The Czech government would probably have closed the state-owned Rozna mine in 2004 if it had not been for the around 1,000 jobs at stake in the small towns and villages nestled in the hills of this relatively undeveloped south-east corner of the country.

But last week, industry minister Martin Riman rejected a 640-million koruna (22.5-million euro) bid by Australian uranium mining company Uran Limited for a 50 percent stake in exploitation of current and future uranium reserves.

And he held out the prospect of a new lease of life for the mine if research uncovers fresh reserves of the now coveted resource.

"Uran's bid is interesting but we can mine and survey for reserves on our own," the minister announced.

The Rozna mine has seen its fortunes improve as the price for uranium, used to feed nuclear reactors, soars on concerns about global warming and the cost and security of fossil fuel supplies, such as coal and oil.

The price hit record highs in February after an eightfold increase over the last three years. It had barely budged during the previous decade.

As a result, Rozna's previously loss-making annual production of around 300 tonnes of uranium now turns a profit. "There is about 0.25 percent of uranium in every tonne extracted compared with about 0.10 percent for similar operations in India. It is a very respectable quality," boasted chief engineer Petr Kriz.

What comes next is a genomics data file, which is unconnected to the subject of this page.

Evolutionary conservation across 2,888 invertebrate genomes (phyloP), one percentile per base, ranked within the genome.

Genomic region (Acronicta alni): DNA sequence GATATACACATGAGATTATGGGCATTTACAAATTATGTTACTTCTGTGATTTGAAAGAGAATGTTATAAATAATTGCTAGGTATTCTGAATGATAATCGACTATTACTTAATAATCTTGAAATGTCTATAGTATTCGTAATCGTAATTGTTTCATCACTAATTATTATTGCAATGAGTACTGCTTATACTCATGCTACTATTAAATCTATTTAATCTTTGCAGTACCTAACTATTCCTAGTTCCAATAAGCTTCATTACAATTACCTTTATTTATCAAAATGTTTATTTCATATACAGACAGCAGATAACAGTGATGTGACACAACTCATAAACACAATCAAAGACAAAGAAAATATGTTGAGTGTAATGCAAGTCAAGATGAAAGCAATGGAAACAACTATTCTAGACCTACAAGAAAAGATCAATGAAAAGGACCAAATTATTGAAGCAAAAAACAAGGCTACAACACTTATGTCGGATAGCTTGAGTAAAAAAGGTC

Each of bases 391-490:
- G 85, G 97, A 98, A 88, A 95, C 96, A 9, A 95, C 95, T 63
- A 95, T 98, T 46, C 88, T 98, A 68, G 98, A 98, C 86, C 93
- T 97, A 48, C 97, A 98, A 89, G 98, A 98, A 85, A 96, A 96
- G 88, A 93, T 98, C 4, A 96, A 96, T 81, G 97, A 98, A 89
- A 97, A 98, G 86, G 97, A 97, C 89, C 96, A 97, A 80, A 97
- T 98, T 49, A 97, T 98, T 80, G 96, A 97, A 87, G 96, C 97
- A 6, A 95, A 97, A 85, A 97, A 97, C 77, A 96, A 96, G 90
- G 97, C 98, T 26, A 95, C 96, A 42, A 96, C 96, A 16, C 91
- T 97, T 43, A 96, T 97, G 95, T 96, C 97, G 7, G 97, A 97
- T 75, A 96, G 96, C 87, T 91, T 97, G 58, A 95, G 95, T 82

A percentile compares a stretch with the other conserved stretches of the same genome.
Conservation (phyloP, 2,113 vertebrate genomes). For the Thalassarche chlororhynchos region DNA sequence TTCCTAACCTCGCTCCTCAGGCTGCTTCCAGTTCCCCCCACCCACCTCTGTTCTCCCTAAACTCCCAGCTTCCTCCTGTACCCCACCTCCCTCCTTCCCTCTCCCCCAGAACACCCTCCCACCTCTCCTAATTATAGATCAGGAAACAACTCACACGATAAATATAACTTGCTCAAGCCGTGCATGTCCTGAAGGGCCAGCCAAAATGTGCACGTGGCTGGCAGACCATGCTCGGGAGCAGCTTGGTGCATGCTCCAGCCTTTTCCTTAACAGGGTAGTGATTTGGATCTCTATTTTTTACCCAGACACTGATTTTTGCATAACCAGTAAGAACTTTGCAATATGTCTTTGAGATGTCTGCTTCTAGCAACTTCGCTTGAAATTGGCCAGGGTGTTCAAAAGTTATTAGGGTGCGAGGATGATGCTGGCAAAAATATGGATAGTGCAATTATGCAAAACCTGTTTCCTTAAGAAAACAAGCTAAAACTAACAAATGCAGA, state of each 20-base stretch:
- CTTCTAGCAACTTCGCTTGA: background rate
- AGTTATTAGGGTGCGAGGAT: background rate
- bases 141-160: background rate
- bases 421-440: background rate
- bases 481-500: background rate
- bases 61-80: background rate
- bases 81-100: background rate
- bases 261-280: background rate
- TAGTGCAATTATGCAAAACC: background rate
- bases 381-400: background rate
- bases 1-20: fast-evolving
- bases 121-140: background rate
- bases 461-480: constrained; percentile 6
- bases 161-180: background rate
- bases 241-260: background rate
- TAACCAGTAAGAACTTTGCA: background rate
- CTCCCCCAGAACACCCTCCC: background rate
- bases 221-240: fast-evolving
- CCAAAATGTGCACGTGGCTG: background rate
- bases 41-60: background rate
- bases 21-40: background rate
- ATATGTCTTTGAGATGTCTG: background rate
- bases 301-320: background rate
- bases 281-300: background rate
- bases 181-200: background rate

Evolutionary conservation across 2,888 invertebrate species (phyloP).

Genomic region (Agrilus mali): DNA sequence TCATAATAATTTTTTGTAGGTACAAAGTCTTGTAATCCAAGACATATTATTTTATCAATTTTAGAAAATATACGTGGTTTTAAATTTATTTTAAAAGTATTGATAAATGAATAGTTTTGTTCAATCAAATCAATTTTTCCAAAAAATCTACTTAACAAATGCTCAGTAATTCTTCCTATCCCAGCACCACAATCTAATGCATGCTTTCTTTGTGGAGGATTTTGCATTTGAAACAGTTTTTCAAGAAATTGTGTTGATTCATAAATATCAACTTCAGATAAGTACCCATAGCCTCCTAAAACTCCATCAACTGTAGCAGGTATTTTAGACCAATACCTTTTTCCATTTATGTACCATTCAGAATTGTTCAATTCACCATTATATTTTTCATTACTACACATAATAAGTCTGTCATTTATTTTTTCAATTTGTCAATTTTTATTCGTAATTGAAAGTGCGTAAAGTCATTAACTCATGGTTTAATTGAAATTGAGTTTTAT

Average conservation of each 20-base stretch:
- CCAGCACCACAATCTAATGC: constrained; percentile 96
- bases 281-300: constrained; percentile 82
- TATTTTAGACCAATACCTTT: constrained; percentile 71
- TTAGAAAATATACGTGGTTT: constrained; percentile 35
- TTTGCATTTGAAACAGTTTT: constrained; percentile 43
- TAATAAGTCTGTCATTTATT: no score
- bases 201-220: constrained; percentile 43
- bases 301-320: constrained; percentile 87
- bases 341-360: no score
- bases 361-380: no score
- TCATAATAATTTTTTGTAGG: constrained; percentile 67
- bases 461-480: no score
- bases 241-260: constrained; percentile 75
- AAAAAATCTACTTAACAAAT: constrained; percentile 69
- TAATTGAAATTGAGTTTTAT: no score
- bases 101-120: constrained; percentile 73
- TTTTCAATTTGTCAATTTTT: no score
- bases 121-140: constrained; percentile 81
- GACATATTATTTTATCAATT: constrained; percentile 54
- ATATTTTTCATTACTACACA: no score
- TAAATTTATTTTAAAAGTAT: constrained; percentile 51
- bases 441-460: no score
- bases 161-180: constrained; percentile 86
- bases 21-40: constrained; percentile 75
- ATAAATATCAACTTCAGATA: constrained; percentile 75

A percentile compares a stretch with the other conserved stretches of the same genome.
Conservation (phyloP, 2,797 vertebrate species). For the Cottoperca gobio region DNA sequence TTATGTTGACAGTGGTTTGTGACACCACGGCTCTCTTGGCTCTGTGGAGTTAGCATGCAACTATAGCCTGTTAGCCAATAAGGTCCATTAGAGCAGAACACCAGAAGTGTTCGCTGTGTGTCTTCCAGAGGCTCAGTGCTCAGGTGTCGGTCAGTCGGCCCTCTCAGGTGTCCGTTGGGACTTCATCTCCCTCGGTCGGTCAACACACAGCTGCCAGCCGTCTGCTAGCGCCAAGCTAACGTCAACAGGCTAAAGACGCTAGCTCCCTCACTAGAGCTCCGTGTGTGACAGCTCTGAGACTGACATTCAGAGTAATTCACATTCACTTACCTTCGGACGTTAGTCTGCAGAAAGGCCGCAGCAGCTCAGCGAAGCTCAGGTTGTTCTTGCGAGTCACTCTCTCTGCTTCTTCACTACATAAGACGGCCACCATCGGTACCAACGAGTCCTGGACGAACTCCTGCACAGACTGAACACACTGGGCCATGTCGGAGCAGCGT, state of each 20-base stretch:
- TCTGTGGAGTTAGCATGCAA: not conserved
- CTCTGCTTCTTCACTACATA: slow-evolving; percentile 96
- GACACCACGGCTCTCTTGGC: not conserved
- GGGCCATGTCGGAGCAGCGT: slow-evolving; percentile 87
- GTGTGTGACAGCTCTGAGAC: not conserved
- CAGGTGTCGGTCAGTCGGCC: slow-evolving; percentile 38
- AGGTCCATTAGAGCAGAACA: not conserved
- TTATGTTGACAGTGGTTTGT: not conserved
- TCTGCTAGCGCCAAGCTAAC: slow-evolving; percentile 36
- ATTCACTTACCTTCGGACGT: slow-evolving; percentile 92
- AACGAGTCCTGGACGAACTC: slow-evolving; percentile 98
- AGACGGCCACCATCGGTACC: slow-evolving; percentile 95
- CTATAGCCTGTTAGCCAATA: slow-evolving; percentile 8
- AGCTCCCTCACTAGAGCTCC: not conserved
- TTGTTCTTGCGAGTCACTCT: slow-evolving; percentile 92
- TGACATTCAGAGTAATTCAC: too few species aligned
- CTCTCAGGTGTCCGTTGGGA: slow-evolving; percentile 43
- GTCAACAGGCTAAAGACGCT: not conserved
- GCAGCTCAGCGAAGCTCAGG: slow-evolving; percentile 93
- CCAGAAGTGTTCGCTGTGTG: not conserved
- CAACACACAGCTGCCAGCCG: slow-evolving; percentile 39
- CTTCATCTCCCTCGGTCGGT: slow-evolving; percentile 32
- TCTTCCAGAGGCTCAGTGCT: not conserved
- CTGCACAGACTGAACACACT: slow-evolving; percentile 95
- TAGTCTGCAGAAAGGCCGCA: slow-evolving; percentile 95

He admits conditions below ground for the 115 miners - the rest of the workforce are support staff and employed in processing and cleaning operations - appear primitive.

Wire netting and rusting corrugated iron panels and air ducts cover the network of tunnels of the 24-floor complex. Engineers cut timber supports at the cramped faces where small teams of miners will work with the aid of hammer drills and a mechanical claw to pull rocks towards waiting wagons.

The Australian company claimed modernisation could boost production and profits at Rozna but Kriz argued: "There is not much space, it is difficult to use other methods."

The mine was opened in 1958 not for profit, but as part of the Cold War uranium mining boom when communist Czechoslovakia was one of the main suppliers of the Soviet military-industrial complex.

It was one of half a dozen major uranium mines dotted across the country which sent 96,600 tonnes of uranium, currently valued at more than 470 billion koruna (16.7 billion euros), to the Soviet Union between 1945 and 1989.

"At today's prices we can clearly realise what a fortune was sent by socialist Czechoslovakia almost free of charge to the Soviet Union," Riman commented